The Los Angeles County Development Authority announced Friday it was awarded a $5.7 million grant from the U.S. Department of Housing and Urban Development to expand its work addressing lead-based paint hazards in homes of low- and very low-income families with children.

Los Angeles County’s Lead Free Homes L.A. program provides remediation of chipping and peeling lead paint on the exterior and interior of homes. Other repairs to remove paint are also offered.

The $5.7 million will allow the program to expand to include multi-family properties in areas located in the First and Second Supervisorial Districts that the county says is overburdened with environmental hazards and have homes that are older and deteriorating.

“Residents in my district have silently endured environmental injustices for decades. And while we have done much to help these families, the tremendous scope of the damage on our families, our neighborhoods, and our homes caused by polluters means that our work is very far from complete,” said L.A. County Board of Supervisors Chair Hilda Solis, who represents the First District and said one of her top priorities is aiding families who have been impacted by lead poisoning.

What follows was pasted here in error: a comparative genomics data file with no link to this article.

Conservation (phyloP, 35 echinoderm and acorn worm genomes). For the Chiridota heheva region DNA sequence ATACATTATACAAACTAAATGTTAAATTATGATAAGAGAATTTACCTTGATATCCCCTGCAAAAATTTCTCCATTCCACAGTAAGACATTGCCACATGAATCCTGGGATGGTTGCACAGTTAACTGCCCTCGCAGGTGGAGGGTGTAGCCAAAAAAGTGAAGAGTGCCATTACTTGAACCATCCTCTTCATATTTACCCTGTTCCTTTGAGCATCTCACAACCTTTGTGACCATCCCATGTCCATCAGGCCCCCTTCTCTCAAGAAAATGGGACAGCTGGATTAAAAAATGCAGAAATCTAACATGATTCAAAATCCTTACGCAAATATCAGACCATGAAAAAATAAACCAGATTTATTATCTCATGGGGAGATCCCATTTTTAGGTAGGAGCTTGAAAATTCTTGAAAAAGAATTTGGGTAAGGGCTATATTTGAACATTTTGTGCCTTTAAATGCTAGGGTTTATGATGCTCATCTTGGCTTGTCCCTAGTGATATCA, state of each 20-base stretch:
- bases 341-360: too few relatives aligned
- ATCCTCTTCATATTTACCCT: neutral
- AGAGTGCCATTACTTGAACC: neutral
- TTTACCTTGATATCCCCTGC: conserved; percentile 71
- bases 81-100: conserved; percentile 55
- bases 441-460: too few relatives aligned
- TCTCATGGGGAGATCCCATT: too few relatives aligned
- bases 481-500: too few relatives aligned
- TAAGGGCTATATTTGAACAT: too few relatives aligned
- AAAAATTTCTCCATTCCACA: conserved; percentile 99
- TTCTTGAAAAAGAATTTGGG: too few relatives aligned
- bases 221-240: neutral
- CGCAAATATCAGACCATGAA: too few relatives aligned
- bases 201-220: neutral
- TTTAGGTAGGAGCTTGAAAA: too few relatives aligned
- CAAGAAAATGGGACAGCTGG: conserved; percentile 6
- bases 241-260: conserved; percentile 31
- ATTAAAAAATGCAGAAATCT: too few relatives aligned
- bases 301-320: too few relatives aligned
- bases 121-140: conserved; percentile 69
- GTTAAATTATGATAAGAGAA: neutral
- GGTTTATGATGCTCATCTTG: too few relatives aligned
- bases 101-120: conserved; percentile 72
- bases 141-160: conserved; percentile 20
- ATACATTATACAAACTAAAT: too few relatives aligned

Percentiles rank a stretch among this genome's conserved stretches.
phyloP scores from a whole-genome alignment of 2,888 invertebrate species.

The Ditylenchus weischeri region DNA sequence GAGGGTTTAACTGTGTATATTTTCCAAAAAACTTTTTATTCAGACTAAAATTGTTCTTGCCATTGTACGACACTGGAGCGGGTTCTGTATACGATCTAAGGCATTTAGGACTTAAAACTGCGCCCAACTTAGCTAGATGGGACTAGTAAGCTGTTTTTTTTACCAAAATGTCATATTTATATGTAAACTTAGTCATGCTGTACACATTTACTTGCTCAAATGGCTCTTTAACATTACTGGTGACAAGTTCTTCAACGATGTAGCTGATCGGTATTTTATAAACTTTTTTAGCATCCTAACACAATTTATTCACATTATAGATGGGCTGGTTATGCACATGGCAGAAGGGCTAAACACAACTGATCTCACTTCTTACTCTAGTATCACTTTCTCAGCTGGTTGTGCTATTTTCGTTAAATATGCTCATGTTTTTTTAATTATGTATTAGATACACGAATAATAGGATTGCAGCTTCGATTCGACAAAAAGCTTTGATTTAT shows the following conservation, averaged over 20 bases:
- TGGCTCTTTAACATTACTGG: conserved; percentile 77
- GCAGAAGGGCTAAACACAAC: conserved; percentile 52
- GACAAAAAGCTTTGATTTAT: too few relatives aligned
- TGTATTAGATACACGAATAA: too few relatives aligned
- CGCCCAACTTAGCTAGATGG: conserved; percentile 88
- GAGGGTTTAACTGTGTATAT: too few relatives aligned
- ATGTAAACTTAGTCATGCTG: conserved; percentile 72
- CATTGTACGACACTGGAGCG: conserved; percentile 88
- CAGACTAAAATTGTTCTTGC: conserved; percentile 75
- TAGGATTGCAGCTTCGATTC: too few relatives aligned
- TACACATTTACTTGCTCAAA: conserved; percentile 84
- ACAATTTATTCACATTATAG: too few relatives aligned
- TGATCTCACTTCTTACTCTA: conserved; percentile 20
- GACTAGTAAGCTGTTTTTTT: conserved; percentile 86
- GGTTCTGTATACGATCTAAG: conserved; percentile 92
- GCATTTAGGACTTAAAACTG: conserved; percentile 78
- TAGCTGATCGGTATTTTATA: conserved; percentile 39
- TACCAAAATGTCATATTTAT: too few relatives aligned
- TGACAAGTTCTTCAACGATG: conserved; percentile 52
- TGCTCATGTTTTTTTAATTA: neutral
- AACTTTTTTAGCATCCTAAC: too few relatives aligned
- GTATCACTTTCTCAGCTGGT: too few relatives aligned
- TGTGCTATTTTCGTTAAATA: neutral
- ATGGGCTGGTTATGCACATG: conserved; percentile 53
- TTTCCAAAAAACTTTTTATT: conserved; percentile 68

“This funding from the U.S. Department of Housing and Urban Development will help to ensure as many families as possible benefit from the county’s Lead Free Homes LA Program and receive free remediation services. We are committed in helping our residents combat lead poisoning.”

An additional 150 low-income households will be serviced by the program thanks to the federal grant, according to the Los Angeles County Development Authority. The new funds will focus on families that live on properties with five or more units.

“This funding is critical in strengthening the impact of the county’s Lead Free Homes LA Program. Lead-based paint in older buildings is the most common source of lead poisoning in children,” Mitchell said. “I am proud to support LACDA and the Department of Public Health in raising awareness of Lead Free Homes LA to help to protect our most vulnerable residents who face daily exposure to lead poisoning.”

People can get more information on the program by visiting, calling 626-296-6302 or emailing

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